Five things to get you started scrapbooking
Some memories deserve more than bytes on your hard drive.
When you have friends or family over to visit, it’s easy enough to pull out your phone or laptop to share photos of recent events or trips. But do you have all of your photos organized into albums with locations tagged? Many of us don’t—and that’s a great reason to start scrapbooking.
Curate your favorite experiences by printing only the good photos, leaving room for identifying information and storytelling. Here are five essentials to get you started.
Start with a blank canvas.
With a plain tan cover and black craft paper pages, you can personalize this scrapbook for any occasion. A metal binding allows your photos to lie flat, and you can add more pages if you use up the 20 sheets of paper it comes with (for 40 pages in total). Celebrate a new baby, compile a travel journal, or make a special present for your best friend—then tie it up with the classy black ribbon enclosure.
No more crinkly plastic pages. Amazon
Secure more than 60 photos in your book of memories by framing them with these photo corners, which stick to your page. Tuck the edges of your photos into the frame, and easily remove images to to swap them out or to review notes you’ve written on the back. You can also use these vintage-style corners to save letters in your scrapbook without damaging them with tape or glue.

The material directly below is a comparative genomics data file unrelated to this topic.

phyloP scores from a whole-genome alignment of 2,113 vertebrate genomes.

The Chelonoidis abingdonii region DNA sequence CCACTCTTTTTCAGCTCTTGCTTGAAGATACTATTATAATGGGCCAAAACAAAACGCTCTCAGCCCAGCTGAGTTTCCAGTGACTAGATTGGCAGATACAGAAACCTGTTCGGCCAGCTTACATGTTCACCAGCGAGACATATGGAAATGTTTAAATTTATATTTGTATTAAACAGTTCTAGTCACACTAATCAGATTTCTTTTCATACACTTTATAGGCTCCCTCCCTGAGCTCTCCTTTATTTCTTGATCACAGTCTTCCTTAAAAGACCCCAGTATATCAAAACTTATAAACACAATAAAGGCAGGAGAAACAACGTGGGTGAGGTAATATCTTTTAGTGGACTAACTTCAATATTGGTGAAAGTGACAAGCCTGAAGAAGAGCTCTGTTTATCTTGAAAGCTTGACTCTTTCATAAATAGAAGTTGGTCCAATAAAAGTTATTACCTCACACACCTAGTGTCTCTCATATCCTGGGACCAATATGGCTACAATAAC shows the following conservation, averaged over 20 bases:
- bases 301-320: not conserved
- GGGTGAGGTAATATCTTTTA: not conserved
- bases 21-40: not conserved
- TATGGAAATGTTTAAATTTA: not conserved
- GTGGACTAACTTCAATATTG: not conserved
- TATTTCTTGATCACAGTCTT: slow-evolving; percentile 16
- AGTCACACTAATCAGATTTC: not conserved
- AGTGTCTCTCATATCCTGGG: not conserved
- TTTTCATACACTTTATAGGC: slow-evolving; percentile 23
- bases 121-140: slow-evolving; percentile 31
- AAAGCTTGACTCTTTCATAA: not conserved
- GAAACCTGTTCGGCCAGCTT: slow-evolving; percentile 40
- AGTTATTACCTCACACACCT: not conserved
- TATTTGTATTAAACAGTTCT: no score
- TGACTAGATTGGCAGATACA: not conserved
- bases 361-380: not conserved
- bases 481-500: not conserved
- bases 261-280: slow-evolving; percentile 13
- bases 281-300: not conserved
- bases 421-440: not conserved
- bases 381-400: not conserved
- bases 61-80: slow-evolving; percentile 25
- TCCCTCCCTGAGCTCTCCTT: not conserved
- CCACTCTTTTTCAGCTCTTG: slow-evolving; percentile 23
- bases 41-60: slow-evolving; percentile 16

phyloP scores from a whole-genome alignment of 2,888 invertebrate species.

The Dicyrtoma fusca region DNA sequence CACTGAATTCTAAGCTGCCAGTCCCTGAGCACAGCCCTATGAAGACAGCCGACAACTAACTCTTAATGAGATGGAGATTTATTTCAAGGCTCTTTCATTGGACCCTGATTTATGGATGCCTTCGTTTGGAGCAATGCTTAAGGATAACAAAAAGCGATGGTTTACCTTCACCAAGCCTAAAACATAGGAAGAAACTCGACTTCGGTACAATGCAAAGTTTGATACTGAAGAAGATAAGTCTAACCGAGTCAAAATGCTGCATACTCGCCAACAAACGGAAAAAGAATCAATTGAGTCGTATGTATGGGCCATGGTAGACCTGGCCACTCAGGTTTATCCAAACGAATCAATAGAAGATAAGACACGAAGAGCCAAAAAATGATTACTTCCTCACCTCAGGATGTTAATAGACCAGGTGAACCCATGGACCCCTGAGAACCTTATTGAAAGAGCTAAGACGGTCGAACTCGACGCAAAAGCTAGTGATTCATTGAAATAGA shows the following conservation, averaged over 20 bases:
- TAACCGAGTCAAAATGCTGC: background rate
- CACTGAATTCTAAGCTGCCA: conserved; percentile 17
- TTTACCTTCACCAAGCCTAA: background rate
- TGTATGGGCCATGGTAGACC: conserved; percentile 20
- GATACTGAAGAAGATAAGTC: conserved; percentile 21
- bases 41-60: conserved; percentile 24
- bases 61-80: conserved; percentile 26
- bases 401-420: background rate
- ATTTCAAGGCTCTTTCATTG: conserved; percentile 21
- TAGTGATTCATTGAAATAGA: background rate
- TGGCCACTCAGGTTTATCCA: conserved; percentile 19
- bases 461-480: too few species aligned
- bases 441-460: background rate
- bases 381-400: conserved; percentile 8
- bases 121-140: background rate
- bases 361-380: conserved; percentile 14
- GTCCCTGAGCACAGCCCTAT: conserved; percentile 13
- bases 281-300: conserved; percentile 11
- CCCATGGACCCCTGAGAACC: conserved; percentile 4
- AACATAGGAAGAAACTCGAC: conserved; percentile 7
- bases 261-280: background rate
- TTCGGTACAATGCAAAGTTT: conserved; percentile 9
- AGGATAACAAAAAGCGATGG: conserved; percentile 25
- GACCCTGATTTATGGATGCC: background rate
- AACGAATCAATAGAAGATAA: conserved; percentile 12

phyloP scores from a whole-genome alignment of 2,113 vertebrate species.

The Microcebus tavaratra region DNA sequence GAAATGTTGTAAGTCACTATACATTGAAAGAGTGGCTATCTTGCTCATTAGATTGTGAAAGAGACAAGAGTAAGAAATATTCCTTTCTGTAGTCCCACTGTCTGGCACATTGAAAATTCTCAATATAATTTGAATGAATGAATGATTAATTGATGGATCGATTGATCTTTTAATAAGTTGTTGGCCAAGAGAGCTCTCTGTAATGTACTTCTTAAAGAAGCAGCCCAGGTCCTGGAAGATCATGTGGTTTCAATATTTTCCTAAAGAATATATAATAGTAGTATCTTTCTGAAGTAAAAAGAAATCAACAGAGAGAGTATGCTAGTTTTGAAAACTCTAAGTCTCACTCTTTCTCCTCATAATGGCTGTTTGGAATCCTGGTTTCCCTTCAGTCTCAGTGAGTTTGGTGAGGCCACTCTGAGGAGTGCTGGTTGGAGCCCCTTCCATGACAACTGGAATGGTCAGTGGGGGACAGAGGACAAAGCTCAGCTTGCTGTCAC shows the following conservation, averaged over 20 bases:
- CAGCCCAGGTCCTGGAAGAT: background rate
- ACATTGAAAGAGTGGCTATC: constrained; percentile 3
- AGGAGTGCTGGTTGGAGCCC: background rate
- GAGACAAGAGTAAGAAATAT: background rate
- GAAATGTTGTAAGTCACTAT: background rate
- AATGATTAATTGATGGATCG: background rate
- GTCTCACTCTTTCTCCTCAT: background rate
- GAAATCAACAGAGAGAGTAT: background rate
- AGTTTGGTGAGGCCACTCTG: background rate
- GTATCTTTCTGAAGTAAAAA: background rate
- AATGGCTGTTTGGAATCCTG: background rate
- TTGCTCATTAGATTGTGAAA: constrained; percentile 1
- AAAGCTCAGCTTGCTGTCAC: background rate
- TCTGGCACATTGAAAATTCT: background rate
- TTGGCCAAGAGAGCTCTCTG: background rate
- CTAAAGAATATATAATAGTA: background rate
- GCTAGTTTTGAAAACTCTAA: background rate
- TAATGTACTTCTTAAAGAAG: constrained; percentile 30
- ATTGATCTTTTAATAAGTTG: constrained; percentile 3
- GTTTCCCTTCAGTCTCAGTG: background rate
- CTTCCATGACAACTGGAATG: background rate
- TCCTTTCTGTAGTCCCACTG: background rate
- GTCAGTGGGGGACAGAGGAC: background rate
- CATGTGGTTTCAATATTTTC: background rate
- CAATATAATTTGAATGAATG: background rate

Practical and charming. Amazon
Washi tape brings whimsy envelopes, letters, gift boxes, and (of courses) scrapbooks and journals. It’s a decorative tape that is not made for shipping, but rather for flourish. Custom cut pieces from each roll and use them to form lines or shapes that accent your photos and words. This set has a vintage Europe vibe, though there are innumerable other themes, colors, and sizes.
Because your life is golden.
Metallic markers are a great way to get your writing to stand out on black craft paper. This fine-point set in gold, silver, and deep pastels gives you plenty of options to add drawings, poems, quotes, and stories.
Make art from ephemera.
These die-cut paper assortments pull from vintage botanical drawings. Draw or paint on them, or simply leave as is and glue into collages for a nature scrapbook or gardening journal. You may just be inspired to start collecting your own vintage scenes from old postcards or magazines.